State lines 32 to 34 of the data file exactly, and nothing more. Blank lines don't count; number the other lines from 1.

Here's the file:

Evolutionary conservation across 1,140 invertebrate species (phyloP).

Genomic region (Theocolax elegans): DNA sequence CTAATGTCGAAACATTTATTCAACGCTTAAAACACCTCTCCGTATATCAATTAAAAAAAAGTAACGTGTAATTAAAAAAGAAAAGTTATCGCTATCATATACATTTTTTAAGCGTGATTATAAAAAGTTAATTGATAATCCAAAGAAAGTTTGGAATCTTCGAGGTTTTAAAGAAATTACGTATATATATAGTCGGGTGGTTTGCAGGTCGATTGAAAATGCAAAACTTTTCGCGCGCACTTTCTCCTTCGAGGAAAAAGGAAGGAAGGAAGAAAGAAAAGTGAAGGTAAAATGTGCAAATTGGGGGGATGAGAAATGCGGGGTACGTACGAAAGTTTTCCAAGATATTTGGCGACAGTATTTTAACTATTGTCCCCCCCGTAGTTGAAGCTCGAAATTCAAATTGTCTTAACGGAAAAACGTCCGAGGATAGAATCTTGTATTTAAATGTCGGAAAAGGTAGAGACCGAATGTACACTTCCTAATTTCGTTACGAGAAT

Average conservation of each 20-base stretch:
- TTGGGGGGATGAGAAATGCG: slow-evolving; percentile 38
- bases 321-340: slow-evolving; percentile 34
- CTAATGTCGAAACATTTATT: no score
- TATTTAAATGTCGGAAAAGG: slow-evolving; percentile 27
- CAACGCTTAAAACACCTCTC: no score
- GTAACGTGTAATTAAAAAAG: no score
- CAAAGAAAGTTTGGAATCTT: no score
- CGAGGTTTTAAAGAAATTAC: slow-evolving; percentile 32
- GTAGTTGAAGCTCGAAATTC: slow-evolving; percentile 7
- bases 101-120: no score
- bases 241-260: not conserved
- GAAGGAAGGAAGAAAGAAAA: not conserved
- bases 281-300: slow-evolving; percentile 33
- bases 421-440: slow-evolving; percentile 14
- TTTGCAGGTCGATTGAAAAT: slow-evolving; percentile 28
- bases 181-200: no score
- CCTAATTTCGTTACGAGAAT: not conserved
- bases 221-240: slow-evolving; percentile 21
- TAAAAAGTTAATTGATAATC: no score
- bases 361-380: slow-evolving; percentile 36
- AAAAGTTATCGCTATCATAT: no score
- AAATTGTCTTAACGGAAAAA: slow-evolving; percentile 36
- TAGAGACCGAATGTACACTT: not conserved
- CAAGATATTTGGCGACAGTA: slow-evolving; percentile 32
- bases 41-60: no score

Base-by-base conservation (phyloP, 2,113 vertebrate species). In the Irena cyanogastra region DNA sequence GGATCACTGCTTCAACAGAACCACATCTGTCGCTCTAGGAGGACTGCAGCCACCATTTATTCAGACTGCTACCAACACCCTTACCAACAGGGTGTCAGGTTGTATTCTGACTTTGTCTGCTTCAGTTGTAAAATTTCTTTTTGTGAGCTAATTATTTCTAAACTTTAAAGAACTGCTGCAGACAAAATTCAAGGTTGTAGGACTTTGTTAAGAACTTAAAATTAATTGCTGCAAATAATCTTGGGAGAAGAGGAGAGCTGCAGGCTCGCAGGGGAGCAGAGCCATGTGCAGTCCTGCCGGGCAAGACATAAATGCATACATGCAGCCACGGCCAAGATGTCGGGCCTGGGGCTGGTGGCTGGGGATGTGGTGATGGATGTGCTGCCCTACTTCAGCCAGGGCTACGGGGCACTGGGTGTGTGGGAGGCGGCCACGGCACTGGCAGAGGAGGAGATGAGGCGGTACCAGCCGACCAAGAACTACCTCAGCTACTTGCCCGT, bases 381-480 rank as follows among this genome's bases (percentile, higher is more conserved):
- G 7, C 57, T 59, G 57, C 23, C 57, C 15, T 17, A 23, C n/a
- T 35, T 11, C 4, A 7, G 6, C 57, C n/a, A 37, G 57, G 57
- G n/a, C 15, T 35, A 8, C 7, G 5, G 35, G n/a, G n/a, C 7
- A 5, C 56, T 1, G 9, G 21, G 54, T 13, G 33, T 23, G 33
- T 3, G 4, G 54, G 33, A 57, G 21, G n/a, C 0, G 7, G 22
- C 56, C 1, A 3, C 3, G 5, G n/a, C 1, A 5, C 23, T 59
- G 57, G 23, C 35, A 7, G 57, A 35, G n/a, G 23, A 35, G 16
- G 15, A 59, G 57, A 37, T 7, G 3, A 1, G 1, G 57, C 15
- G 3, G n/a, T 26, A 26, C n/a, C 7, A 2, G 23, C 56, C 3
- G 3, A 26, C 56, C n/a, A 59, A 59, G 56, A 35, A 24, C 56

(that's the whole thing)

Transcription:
- G n/a, C 15, T 35, A 8, C 7, G 5, G 35, G n/a, G n/a, C 7
- A 5, C 56, T 1, G 9, G 21, G 54, T 13, G 33, T 23, G 33
- T 3, G 4, G 54, G 33, A 57, G 21, G n/a, C 0, G 7, G 22